Now we know what’s needed to be a blood donor, let’s look at how the actual blood donation process works.

Dogs:

  1. First, your pooch gets a full health check first, including a physical examination and small blood test.
  2. If they’re safe to donate, your dog is asked to lie on their side after being lifted onto a table.
  3. The vet takes their blood as the vet nurse gives them plenty of reassuring rubs.
  4. After donating, your pup is given a tasty treat and water.

Cats:

  1. A vet checks your cat’s health.
  2. The vet also take a small amount of blood to check their blood type and look for viruses like FIV and feline leukaemia.
  3. Your cat will be lightly sedated to help them feel more relaxed and comfortable during the donation.
  4. The vet team gives your cat post-donation care to help them safely come round from the sedative.

After your pet has donated blood, you’ll be asked to keep them indoors and watch them for at least 24 hours. Allow them to rest so their body can begin to replace the donated blood cells, which takes around three days.

 

> How much blood can a dog or cat donate?

Pet Blood Bank takes around 450ml of blood from a donor dog. One unit of blood could save the lives of up to four dogs.

Vet clinics will usually take one unit of blood from a cat, around 40 – 60ml. The process of taking their blood normally lasts a few minutes, followed by a few hours of monitoring post-donation.

 

> How often can a dog or cat donate blood?

A dog can donate blood up to six times a year, with a gap of at least eight weeks between sessions. If signed up, Pet Blood Bank UK will ask your dog to commit to donating at least three to four times a year. They’ll only get in touch when they need your dog’s specific blood type.

Cats are less appreciative of the blood donation process and frequently need sedation. To avoid excessive anxiety or stress in felines, twice to four times yearly visits are suggested.

 

A picture of a red and white Spaniel standing proudly outdoors

What are the different dog blood types?

In the UK, dogs are classed as either having a DEA 1 positive or DEA 1 negative blood type. Dogs actually have over 12 blood groups, but UK vets screen for DEA 1 as it is the most potent group.

Most dogs are DEA 1 positive, while only around 30% of eligible blood donor dogs have DEA 1 negative. If your pup has a negative blood type, they’ll likely be invited to donate more often during each year.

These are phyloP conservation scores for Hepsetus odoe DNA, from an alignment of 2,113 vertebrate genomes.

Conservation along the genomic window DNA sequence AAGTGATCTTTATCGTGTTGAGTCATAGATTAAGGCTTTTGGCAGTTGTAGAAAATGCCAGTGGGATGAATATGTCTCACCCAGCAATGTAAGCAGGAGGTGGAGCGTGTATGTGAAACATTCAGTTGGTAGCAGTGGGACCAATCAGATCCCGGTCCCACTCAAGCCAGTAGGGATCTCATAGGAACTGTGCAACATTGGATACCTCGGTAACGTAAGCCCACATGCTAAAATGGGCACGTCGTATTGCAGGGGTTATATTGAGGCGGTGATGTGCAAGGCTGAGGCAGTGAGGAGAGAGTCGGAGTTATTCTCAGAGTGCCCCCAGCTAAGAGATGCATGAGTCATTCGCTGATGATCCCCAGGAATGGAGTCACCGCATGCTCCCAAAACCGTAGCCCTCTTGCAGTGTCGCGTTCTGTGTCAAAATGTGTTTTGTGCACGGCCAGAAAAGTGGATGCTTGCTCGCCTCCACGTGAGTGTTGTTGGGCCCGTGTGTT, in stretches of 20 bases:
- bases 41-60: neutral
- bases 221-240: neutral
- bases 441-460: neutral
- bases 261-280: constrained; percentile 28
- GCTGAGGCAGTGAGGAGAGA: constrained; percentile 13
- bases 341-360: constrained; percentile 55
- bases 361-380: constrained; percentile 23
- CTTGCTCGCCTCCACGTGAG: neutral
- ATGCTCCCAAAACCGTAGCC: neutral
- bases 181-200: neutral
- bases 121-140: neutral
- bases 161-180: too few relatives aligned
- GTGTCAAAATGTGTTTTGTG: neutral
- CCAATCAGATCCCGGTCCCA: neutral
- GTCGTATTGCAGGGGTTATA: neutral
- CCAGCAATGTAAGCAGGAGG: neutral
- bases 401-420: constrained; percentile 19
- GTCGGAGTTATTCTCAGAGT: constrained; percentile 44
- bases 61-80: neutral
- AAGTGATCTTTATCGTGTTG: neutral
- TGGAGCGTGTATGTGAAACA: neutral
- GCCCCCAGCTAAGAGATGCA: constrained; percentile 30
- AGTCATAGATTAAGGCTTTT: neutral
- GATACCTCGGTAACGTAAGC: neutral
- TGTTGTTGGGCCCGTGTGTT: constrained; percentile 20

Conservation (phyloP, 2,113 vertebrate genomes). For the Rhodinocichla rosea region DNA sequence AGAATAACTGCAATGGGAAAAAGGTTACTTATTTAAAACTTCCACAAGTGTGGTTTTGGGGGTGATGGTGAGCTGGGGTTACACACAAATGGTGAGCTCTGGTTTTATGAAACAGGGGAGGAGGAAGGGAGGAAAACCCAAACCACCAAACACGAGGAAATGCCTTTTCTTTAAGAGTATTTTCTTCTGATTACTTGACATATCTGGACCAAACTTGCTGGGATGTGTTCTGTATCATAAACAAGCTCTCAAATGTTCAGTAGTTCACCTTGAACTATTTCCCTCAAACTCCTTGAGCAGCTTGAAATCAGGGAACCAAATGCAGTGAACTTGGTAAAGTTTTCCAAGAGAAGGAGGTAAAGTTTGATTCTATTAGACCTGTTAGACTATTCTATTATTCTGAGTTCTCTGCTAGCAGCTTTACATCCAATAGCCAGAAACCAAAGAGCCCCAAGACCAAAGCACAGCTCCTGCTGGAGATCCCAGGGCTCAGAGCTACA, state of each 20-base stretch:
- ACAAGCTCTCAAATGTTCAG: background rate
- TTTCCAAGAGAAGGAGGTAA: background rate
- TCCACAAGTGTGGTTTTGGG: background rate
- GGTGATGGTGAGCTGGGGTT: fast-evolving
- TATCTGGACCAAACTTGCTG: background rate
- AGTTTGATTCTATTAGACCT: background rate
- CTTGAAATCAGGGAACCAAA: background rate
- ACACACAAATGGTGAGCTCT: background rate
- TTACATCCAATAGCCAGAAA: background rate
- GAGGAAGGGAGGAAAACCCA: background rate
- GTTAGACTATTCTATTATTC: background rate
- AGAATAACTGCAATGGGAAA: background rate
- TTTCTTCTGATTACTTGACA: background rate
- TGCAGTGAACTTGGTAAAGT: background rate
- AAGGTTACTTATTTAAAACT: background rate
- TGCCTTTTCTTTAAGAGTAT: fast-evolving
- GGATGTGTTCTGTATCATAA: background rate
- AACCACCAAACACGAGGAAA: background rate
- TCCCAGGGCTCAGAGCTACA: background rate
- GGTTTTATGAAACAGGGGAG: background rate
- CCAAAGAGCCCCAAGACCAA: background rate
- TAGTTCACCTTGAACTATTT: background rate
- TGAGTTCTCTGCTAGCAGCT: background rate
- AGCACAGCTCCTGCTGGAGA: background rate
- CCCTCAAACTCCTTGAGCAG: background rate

> Is there a universal donor dog blood type?

DEA 1 negative blood can be seen as a kind of universal donor dog blood type, as it can be given to canines with positive or negative blood types.

Breeds more likely to be DEA 1 negative include:

  • Airedale Terriers
  • Border Collies
  • German Shepherds
  • Lurchers
  • Weimaraners

 

> Can certain dog breeds not donate blood?

Some breeds are not accepted for dog blood donation:

  • Dogs registered under the Dangerous Dogs Act, such as Dogo Argentinos and Pit Bull Terriers.
  • Chow Chows – they have pigmented gums, making it difficult for vets to check if they are healthy prior to donation.
  • English Bulldogs – their body and skull shape could mean they are uncomfortable lying down and have difficulty breathing.

 

A picture of a Norwegian Forest cat standing proudly outdoors

What are the different cat blood types?

Cats have a more simple blood group system compared to dogs, and will have an A, B, or AB blood type. Cats with an AB blood type are harder to find.

If your cat has an A or B blood type, they will need to receive blood from another cat with the same blood type.

 

> Is there a universal donor cat blood type?

There is no universal donor cat blood type, although cats with AB blood can receive blood from any of the three cat blood types. Getting whole blood from a cat with an A or B blood type could cause a reaction.

 

> Can cats donate blood to dogs?

Cats have a different blood type to dogs so wouldn’t be able to be a donor for a dog blood transfusion.

 

It’s important to be prepared for an emergency, which is why we offer flexible pet insurance for cats and dogs.